The dawn of the new normal of tourism has come upon us with new sets of rules and regulations sets by governments of various countries,
According to an article on CNBC by Monica Buchanan Pitrelli, Sri Lanka has reopened its borders with a unique set of rules according to Sri Lanka Tourism Chairperson, Kimarli Fernando. The “new concept” developed by the tourism authority allows tourists to travel the country in “bio bubbles” or let the travelers to do sightseeing in Sri Lanka without mixing with the local population.
According to an article on CNBC, the rules apply for the first two weeks of their stay.
The “Bio Bubbles” allow holidaymakers to move around the island as long as they:
- Stay in approved hotels
- Visit approved sites at specific times
- Travel via independent transportation
- Undergo frequent Covid-19 testing, and
- Refrain from intermingling with the local population
According to the safety booklet published by Sri Lanka’s Ministry of Tourism, after the initial two weeks in the “bio bubble”, tourists are allowed to interact with the local community and reside in their chosen hotels or guesthouses.
According to the article from CNBC, there are 98 certified “Level 1” hotels that tourists can choose to stay in during the “bio bubble”. The hotels are located in various tourist hotspots such as Bentota, Galle, Kandy, Colombo, Hikkaduwa, Yala, Dickwella, and more. Additionally, tourists are allowed to use the hotels’ facilities including the beach.
Meanwhile, the article also mentioned that hotels are to operate at 75% of capacity with the remaining 25% are for COVID-19 patients. This option is only available to those without symptoms. Infected travelers who display COVID-19 symptoms must isolate in a private hospital.
On the other hand, Hotel staff who are in direct contact with guests are not allowed to leave the hotel during a guests’ stay and for 14 days thereafter. And, unless they are outfitted in full personal protective equipment (PPE), Sri Lankans who come into contact with tourists — such as tour guides and drivers — must quarantine for 14 days after a tour ends.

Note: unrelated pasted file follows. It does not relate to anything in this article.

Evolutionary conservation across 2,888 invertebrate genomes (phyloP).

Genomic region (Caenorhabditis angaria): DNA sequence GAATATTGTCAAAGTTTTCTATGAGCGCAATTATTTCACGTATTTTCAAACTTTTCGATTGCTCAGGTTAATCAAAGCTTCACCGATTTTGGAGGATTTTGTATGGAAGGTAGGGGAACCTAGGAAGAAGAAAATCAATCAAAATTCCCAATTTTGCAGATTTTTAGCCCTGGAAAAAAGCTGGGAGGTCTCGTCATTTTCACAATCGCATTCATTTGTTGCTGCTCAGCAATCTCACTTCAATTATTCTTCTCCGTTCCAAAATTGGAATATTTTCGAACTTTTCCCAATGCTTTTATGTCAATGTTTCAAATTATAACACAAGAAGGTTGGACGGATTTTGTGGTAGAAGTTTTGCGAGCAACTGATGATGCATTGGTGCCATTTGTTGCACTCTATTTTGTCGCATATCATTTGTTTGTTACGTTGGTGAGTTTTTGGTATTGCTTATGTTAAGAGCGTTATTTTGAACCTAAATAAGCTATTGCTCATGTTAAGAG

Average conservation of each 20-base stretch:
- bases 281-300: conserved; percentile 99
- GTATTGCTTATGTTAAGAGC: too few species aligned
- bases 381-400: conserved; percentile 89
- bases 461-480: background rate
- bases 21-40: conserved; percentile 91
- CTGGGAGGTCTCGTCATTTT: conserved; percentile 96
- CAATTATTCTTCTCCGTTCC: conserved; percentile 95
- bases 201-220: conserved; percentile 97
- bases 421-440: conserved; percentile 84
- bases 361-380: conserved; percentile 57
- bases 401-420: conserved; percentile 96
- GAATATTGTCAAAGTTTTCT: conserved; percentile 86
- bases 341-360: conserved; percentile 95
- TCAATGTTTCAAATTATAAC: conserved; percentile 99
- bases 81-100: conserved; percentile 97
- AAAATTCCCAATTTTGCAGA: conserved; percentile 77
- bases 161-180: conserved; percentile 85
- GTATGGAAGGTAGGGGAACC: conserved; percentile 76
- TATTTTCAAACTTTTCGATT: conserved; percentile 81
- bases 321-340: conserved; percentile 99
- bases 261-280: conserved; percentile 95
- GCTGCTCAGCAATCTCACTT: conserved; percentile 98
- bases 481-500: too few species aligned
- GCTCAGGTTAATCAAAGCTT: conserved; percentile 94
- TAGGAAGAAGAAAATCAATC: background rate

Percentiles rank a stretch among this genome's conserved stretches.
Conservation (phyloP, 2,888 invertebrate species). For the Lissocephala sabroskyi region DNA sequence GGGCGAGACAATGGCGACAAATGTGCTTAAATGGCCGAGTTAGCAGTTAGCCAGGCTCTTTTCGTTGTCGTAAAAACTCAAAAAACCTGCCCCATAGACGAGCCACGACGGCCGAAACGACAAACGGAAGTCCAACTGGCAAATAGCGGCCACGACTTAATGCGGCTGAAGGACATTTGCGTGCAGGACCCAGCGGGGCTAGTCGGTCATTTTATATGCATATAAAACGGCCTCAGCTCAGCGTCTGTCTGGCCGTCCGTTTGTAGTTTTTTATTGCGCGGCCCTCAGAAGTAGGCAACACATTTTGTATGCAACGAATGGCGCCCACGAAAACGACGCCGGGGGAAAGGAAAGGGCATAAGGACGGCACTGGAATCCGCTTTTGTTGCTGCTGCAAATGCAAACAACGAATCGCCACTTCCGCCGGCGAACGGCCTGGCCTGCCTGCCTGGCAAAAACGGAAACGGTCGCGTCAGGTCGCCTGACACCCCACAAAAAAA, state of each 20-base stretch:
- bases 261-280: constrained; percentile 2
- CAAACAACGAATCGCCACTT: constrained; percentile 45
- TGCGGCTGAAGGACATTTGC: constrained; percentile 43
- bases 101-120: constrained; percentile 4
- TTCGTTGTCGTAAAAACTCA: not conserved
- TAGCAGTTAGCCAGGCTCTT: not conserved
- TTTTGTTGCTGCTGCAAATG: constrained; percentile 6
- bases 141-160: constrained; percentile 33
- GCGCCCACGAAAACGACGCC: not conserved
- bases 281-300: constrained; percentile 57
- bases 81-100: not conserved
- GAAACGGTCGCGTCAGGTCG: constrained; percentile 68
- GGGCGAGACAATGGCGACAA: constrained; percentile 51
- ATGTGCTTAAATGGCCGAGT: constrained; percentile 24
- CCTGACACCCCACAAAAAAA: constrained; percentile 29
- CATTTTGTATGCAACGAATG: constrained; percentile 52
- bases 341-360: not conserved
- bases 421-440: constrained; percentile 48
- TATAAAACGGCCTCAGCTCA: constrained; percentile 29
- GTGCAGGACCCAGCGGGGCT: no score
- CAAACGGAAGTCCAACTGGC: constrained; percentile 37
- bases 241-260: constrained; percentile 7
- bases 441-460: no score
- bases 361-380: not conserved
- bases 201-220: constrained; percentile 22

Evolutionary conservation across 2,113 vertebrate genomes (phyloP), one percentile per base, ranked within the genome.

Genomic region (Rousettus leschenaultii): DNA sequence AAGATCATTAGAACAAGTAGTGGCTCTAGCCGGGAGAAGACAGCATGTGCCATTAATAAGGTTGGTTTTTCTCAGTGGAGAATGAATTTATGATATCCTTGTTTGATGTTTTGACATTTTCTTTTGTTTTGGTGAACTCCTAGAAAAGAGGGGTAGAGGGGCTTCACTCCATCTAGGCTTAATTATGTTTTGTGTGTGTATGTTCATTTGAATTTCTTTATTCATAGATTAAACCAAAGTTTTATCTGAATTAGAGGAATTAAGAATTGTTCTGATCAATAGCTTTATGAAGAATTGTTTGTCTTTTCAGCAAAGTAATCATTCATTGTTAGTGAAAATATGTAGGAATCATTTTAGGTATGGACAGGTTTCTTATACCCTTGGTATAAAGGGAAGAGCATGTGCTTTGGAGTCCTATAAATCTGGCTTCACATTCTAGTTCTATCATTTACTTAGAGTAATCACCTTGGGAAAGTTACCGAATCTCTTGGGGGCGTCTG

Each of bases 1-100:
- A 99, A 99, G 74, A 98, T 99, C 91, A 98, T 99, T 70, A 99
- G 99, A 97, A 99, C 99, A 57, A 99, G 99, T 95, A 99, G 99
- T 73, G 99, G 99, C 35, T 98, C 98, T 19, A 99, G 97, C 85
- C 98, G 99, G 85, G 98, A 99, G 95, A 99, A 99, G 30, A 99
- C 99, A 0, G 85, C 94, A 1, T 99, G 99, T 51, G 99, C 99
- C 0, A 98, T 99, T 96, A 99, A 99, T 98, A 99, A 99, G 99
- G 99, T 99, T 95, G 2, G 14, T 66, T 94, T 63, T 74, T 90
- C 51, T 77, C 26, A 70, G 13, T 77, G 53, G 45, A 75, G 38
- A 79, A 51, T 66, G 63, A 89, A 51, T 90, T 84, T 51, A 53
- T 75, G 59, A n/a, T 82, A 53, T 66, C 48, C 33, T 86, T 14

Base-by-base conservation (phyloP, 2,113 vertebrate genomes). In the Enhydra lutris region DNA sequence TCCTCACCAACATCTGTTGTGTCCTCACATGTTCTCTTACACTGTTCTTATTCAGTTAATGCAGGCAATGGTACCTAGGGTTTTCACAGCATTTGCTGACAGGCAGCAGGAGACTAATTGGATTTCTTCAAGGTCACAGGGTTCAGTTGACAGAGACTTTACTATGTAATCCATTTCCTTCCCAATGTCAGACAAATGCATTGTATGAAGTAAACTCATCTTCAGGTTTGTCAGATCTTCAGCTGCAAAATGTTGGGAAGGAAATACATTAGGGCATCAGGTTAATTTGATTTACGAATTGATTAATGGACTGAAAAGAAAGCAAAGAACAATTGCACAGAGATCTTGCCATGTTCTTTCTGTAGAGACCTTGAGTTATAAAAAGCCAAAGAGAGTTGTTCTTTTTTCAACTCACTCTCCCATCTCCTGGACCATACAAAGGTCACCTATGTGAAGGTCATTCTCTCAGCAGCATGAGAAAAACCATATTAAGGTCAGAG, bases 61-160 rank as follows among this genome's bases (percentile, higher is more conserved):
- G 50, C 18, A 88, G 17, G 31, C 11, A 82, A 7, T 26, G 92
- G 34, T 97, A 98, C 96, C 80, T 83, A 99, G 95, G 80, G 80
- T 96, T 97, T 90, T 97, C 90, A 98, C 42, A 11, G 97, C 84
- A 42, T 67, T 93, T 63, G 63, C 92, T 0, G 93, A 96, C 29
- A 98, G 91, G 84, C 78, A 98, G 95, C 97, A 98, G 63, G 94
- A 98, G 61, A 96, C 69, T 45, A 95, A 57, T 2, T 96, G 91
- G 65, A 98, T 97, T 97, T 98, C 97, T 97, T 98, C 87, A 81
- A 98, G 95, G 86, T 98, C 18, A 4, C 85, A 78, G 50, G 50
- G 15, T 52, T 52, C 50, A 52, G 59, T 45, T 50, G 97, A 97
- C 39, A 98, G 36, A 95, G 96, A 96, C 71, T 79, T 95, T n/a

As for the places that tourists can visit, The list of places where travelers are permitted to go include some of the most famous attractions in Sri Lanka, including Sigiriya Fortress and the ancient cities of Anuradhapura and Polonnaruwa. Yala National Park and the whale watching tours near the town of Mirissa are also on the list. Advanced planning is required for all outside trips, including stops for meals and bathroom breaks.
However, Dambulla Cave Temple and the 16th Century Galle Fort are restricted for tourists.
According to the article, travelers into Sri Lanka must undergoat least two Covid tests, and possibly more, depending on the length of their stay.
Covid tests are first required within 96 hours of departure, and again upon landing in Sri Lanka. Those staying longer than five days must take a third test, and anyone staying more than two weeks must take a fourth test.
Children under 12 years old are exempt from testing, unless they become symptomatic or are a close contact of an infected traveler.
Travelers must also apply for a visa prior to departure. Before doing so, tourists must make hotel bookings, purchase a Covid-19 insurance policy ($12) and prepay for Covid-19 tests ($40 each).
Currently, visas are not being issued to people who have been in the United Kingdom two weeks before entering Sri Lanka.
On Feb.15, Fernando from Sri Lanka Tourism told CNBC that 3,820 people had arrived since the country reopened on Jan. 21.
“In comparison to the first two to three weeks of arrivals to Maldives in July 2020, our arrivals are slightly higher,” she said.
Fernando said the travelers have come from Germany, Russia, Ukraine and expatriates living in “GCC countries,” referencing the Gulf Cooperation Council member countries of Bahrain, Oman, Qatar, Saudi Arabia, Kuwait and the United Arab Emirates.
She added that Sri Lanka is awaiting a “bubble agreement” to start flights with India, too.
Sri Lanka started a vaccination campaign in late January. Fernando told CNBC that health officials will start vaccinating all employees in the tourism industry “within the next few weeks.”
Based on an article written by Monica Buchanan Pitrelli, published by CNBC.Com
Pictures credit to Getty Images